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The Cemeteries

Location: by St. Roch

The Olšany Cemeteries form the main and largest burial area in Prague and the Czech Republic’s largest graveyard extending over more than 50 hectares. There are 12 cemeteries in total; these involve approximately 25,000 tombs, almost 200 tomb chapels, 65,000 graves, 20,000 urn graves, 6 columbarium walls and two scattering meadows. Over the time of their existence, roughly 2 million deceased have been buried here.  The beginnings of the Olšany Cemeteries are connected to the Black Death epidemic which hit Prague in 1679; immediately after, in January 1680, the Old Town municipality purchased land in a part of the old village, Olšany (Wolšany), to provide for a plague cemetery. The bodies of the deceased were buried in pits located where the St. Roch church, filial church of the Roman Catholic parish of St. Procopius, is standing today. The next Black Death epidemic in 1713-14 made an extension of the cemetery a necessity. Post-1786, when burials in inner Prague were prohibited, the Olšany Cemetery became the main Catholic cemetery for all “right-bank” Prague quarters. In the same year, the former plague cemetery was converted into the regular First Cemetery, and a new Second Cemetery was founded and consecrated. Another 7 cemeteries were added in the course of the 19th century, and in May 1900, upon the occasion of transferring the remains of Pavel Josef Šafařík from the abandoned Evangelic cemetery in Karlín, the Non-Confessional First Municipal Cemetery was opened. The Jana Želivského Avenue runs between those and the Tenth Cemetery, added in 1910, and the Second Municipal Cemetery where the first burials were made in  1917. The main entrances are from the Vinohradská Street. The entrance by the Fourth Cemetery, near the Flora Shopping Centre, dates back to the 19th century. The 1928 main entrance is roughly in the middle and behind it, to the left, is the Central Ceremony Hall built in 1894 and reconstructed in 1928. The Upper Entrance is close to the Jana Želivského Avenue and leads to the ceremony hall built in 1898 and remodelled in 1921 by architect František Nevole to serve as Prague’s first crematorium; it has been used as the new ceremony hall since 1932. The Second Municipal Cemetery accommodates the Orthodox cemetery with the Church of the Dormition of the Holy Theotokos built to the design of architect Vladimír Brandt and consecrated in 1925. The first Prime Minister of the Czechoslovak Republic, dr. Karel Kramář, is buried in the vault of the Church. A significant part of the Second Municipal Cemetery is taken by honorary military burial sites for WWI and WWII.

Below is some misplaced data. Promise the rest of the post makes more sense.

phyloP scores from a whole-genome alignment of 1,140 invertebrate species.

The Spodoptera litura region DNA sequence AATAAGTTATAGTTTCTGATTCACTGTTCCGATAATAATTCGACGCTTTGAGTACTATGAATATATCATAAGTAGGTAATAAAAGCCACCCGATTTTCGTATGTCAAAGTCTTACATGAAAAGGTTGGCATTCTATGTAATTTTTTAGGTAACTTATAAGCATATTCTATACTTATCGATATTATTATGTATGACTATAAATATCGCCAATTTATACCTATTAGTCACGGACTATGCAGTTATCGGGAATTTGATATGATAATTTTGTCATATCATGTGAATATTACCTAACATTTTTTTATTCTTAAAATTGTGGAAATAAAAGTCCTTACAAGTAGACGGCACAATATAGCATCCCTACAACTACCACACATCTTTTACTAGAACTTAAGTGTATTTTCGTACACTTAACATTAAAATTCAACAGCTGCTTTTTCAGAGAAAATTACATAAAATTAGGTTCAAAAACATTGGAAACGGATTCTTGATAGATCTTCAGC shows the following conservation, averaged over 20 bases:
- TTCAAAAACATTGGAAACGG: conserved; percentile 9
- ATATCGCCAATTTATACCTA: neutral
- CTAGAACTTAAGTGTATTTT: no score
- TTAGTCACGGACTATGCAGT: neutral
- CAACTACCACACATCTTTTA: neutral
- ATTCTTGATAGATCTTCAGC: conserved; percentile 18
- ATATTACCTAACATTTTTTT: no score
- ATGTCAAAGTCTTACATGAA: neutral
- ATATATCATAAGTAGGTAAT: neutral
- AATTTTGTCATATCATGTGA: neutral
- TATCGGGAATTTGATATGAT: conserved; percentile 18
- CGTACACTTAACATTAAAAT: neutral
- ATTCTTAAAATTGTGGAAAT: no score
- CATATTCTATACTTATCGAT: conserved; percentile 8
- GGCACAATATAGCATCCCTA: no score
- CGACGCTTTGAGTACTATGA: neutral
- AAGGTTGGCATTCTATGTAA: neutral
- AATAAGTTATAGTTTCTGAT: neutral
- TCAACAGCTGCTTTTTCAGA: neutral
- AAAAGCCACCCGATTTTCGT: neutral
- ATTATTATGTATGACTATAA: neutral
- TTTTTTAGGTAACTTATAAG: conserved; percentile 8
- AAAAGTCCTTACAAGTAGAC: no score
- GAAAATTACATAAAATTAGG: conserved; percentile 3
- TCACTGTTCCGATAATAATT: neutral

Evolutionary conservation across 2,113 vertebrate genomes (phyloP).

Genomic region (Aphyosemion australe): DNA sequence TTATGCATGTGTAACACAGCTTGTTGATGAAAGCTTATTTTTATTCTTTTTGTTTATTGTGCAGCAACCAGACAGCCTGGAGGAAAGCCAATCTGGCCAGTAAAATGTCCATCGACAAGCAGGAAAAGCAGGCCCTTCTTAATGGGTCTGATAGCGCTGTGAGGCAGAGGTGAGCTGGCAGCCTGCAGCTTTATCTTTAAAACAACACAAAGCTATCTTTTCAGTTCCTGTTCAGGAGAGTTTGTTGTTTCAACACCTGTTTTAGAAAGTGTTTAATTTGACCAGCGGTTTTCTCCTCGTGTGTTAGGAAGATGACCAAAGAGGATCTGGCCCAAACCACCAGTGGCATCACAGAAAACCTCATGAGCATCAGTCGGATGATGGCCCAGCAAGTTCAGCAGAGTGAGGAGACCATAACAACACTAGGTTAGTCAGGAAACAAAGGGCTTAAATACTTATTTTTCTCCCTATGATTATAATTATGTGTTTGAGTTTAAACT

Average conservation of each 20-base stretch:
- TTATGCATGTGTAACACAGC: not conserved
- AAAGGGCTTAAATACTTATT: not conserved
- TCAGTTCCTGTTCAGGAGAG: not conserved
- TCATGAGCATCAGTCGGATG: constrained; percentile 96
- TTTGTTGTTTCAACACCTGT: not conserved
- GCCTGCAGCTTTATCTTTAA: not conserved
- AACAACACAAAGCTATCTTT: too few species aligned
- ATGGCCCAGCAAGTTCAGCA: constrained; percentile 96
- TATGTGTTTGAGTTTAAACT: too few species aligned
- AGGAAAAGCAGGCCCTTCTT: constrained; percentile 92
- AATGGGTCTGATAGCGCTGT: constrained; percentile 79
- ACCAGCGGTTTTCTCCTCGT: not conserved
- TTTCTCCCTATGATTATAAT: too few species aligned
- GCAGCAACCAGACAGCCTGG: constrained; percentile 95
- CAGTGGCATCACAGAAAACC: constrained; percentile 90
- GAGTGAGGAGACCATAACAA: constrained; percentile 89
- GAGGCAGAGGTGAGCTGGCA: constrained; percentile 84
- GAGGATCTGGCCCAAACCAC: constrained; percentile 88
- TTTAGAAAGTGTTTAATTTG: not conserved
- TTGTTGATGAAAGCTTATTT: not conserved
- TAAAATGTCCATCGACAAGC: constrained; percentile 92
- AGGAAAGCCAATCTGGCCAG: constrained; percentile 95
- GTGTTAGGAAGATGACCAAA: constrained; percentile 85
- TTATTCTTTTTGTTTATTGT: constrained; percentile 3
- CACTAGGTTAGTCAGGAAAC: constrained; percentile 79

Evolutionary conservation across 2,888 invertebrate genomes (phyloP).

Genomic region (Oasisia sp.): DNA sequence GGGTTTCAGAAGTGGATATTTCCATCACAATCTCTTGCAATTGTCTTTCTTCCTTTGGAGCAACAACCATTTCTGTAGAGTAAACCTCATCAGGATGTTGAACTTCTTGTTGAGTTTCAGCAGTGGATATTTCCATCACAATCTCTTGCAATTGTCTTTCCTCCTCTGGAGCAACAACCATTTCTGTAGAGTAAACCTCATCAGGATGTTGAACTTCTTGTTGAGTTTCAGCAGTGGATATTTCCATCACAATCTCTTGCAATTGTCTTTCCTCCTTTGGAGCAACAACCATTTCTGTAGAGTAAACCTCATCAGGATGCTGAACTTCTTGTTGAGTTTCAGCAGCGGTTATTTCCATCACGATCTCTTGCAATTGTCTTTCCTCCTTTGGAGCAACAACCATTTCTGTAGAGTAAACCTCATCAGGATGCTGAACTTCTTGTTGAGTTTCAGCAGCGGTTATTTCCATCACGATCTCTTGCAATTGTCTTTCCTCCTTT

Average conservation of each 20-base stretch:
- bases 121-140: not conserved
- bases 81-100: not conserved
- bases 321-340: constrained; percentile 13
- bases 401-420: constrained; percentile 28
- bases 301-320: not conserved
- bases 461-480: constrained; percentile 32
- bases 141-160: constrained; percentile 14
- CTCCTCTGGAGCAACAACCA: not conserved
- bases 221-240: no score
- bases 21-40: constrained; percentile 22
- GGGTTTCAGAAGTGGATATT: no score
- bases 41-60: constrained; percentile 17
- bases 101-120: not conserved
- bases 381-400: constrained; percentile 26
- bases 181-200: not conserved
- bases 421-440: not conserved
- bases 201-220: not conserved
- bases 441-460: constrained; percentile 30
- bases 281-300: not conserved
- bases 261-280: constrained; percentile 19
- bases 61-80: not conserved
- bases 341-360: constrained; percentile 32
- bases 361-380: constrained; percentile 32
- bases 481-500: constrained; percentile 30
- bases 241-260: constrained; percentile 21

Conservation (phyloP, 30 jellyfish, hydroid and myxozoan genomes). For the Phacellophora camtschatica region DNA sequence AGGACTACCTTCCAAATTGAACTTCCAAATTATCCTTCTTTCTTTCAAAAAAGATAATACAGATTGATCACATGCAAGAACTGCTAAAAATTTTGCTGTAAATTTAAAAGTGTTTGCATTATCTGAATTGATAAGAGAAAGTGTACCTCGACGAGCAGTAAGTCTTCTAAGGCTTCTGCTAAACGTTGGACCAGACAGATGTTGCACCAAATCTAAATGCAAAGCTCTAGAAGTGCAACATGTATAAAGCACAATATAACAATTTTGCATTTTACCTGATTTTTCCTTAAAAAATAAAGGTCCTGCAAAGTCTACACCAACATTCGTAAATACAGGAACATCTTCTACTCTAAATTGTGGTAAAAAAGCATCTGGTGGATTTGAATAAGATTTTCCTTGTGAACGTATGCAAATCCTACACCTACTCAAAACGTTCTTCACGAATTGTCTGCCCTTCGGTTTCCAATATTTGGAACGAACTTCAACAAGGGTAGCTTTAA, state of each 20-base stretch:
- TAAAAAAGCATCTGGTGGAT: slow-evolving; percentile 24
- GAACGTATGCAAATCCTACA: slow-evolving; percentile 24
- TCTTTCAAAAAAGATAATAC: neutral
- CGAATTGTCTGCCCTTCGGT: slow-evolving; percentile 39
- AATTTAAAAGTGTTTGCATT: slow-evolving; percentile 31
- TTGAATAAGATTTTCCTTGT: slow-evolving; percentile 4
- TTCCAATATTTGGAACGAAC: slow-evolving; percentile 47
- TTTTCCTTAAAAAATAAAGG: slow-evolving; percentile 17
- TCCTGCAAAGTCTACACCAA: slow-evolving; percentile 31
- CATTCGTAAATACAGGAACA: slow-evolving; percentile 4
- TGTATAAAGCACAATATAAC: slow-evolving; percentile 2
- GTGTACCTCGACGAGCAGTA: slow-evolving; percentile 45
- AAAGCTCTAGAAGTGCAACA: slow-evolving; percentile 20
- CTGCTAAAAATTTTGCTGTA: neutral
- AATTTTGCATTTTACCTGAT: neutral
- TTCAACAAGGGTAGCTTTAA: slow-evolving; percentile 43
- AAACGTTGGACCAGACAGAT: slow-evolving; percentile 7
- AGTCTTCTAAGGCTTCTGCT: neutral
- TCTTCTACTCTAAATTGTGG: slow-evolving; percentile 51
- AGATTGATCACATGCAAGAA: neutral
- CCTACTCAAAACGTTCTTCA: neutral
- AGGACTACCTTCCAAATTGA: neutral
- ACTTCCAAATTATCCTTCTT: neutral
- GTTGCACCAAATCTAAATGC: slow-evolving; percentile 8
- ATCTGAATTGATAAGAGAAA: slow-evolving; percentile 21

The Olšany Cemeteries form a significant memorial with a highly valuable art collection of funeral sculpture and architecture ranging from Classicism to contemporary art. The artists represented include I. F. Platzer, F. X. Lederer, V. Prachner, J. Max, J. Malínský, J. V. Myslbek, B. Schnirch, J. Štursa, J. Kotěra, O. Zoubek, etc. A number of important figures from various fields of public life have been buried here, e.g. the Žižkov natives like Franta Sauer, Jaroslav Ježek, or representatives of science, culture, politics and sports alike. 

The Second Municipal Cemetery borders on the New Jewish Cemetery opened in 1890 after the closing of the Old Jewish Cemetery in Žižkov’s Fibichova Street, a part of which has been preserved in the present Mahler Gardens. The Ceremony Hall with a dignified prayer hall, purification house for the burial ceremonies, administration and auxiliary buildings, and the protective wall around the Cemetery were all built in the Neo-Renaissance style. The Ceremony Hall was designed by architect Bedřich Münzberger. The grave of Franz Kafka, the writer, ranks amongst the most frequently visited sites, and writer Ota Pavel is buried here as well. Burials continue here to this day, and although the Jewish tradition prohibits cremation, the Cemetery has a special permit to operate a Garden of Remembrance for cinerary urns. This option is used particularly by couples of differing faith.